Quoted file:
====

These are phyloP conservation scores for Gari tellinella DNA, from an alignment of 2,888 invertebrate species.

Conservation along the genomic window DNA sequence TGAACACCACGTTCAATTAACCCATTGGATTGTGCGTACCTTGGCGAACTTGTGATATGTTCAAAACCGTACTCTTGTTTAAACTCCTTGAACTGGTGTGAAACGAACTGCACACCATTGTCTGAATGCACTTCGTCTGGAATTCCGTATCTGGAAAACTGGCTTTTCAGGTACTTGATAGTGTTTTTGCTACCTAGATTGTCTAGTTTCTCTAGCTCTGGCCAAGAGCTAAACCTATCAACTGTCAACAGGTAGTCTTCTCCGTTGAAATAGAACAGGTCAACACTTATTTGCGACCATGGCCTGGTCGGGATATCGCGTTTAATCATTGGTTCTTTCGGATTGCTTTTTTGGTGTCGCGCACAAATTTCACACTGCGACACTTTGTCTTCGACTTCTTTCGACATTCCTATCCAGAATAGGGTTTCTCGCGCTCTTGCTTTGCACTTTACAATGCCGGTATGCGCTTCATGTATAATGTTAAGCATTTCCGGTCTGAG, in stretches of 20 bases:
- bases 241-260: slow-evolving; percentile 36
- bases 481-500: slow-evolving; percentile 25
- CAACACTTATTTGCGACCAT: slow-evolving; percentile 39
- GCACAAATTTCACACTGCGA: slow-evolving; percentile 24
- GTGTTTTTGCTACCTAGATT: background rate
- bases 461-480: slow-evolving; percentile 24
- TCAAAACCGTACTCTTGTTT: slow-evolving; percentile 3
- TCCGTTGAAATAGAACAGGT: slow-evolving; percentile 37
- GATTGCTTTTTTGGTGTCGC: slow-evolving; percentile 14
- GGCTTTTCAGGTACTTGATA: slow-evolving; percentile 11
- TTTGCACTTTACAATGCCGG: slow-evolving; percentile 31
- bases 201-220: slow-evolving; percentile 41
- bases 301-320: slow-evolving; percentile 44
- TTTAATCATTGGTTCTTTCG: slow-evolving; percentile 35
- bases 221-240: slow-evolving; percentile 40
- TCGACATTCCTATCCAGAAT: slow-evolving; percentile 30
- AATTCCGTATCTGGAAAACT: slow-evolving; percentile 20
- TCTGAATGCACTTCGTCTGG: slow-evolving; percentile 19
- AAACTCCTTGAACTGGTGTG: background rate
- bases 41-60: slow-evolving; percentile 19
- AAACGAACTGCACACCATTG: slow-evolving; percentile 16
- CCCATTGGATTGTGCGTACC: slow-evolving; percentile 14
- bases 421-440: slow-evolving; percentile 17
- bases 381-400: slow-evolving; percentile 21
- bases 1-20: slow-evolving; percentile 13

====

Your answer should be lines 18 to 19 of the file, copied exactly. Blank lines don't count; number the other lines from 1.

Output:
- TCGACATTCCTATCCAGAAT: slow-evolving; percentile 30
- AATTCCGTATCTGGAAAACT: slow-evolving; percentile 20